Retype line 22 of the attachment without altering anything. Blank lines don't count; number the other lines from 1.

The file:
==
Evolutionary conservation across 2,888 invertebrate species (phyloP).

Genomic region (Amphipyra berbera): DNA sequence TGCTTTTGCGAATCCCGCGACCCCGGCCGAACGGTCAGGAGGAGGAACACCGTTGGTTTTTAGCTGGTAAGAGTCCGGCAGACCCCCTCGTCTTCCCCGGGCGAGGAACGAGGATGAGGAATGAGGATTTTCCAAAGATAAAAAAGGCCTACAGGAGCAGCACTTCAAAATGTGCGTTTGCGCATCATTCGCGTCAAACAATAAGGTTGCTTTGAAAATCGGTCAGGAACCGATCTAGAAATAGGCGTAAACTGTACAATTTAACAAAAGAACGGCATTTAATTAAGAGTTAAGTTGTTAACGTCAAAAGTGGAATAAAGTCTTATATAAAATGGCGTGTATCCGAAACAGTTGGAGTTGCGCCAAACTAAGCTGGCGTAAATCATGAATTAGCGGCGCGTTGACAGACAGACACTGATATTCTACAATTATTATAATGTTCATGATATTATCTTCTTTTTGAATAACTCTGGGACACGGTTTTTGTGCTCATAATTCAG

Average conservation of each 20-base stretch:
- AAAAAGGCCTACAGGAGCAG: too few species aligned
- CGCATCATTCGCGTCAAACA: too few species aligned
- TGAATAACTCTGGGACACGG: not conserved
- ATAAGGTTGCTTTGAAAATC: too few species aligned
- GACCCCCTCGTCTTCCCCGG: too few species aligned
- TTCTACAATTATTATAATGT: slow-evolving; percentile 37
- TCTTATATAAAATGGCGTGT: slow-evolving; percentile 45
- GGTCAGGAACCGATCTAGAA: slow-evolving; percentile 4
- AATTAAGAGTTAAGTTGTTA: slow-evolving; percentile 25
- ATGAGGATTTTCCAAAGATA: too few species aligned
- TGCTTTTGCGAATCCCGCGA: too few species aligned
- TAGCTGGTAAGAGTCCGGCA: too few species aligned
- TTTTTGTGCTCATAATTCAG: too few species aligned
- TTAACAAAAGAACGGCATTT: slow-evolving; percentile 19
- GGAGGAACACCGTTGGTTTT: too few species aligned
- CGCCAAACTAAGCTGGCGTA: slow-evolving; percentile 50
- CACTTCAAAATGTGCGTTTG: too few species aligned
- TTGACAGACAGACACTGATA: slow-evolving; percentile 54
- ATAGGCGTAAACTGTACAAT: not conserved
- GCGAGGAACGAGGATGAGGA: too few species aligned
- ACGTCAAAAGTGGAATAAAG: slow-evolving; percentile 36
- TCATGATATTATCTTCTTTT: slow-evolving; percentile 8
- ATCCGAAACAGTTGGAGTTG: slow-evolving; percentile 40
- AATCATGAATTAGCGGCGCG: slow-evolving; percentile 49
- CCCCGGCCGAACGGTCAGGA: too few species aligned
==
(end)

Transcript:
- ATAGGCGTAAACTGTACAAT: not conserved